The report further provides the first comprehensive assessment of the medium-term outlook for investment growth in emerging markets and developing economies. During the period 2022-2024, gross investment in these countries is expected to grow by an average of about 3.5%, less than half the rates observed over the previous two decades. The report also suggests options for policymakers to accelerate investment growth.

“The low level of investment is very worrying because it is associated with a low level of productivity and trade and darkens the overall economic outlook. Without strong and sustained growth in investment, it is simply impossible to make meaningful progress in achieving development and climate change objectives.noted Ayhan Kose, Director of the World Bank’s Outlook Unit. Policies to stimulate investment must be tailored to national circumstances, but always begin with the establishment of sound fiscal and monetary frameworks and the implementation of comprehensive investment climate reforms. »

The report also highlights the specific difficulties of 37 small states, countries with a population of 1.5 million or less that have experienced a greater slowdown and a much more limited recovery than other economies after the pandemic, in part due to prolonged disruptions of tourism. In 2020, economic output in small states fell by more than 11%, seven times more than in other emerging and developing economies. The report finds that these countries often experience disaster-related losses that average around 5% of GDP per year, posing a serious obstacle to their economic development.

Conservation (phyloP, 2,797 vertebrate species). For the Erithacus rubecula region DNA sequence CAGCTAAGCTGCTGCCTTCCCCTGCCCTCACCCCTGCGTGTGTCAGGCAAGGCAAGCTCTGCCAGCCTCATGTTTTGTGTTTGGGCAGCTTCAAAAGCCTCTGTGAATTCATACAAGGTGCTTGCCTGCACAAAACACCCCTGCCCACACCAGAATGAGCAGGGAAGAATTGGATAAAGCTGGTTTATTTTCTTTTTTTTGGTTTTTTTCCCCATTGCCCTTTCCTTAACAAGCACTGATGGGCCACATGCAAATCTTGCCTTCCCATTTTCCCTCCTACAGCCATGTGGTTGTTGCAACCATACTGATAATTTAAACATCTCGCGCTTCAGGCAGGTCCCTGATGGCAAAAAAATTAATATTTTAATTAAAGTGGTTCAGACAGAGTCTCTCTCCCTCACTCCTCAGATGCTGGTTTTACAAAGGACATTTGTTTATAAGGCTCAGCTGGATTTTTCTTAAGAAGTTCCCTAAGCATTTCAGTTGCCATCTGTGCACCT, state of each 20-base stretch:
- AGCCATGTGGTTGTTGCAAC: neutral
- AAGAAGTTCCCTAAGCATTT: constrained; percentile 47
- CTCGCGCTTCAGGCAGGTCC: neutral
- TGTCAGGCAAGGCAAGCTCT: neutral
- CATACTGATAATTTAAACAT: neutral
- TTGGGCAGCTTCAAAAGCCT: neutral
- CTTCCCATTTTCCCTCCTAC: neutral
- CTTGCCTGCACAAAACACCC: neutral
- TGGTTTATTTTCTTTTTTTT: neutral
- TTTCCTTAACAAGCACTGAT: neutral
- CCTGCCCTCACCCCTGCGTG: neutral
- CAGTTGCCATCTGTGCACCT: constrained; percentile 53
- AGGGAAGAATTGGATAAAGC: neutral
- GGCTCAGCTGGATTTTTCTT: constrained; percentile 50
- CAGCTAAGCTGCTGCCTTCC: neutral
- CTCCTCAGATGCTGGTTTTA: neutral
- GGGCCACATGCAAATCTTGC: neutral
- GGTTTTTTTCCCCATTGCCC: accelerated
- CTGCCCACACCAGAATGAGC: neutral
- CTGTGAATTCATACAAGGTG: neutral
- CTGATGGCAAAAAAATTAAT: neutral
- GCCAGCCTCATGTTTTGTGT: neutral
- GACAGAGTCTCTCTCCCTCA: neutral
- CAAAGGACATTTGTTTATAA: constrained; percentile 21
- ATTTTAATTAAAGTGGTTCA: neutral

Their politicians can improve long-term growth prospects by building resilience to climate change, encouraging genuine economic diversification and improving the efficiency of public administrations. The report calls on the international community to help small states by maintaining official aid flows needed to support climate change adaptation and help restore debt sustainability.

Download it Global Economic Outlook (report will be available starting January 10, 2023 at 9:30 a.m., Washington time)

Regional view:

East Asia and the Pacific : Growth should recover to an average of 4.3% in 2023 and 4.9% in 2024. For more information, consult regional synthesis (i).

Europe and Central Asia: The region’s economy is expected to contract by 0.1% this year and then settle at 2.8% in 2024. For more information, see regional synthesis (i).

Latin America and the Caribbean: Growth is expected to slow to 1.3% in 2023 before picking up to 2.4% in 2024. For more information, see regional synthesis (i).

Middle East and North Africa: Growth is expected to slow to 3.5% in 2023 and 2.7% in 2024. For more information, see regional synthesis.

South Asia: Growth is expected to slow to 5.5% in 2023 before picking up slightly to 5.8% in 2024. For more information, see regional synthesis (i).

Sub-Saharan Africa: Growth is expected to moderate to 3.6% in 2023, then pick up to 3.9% in 2024. For more information, see regional synthesis.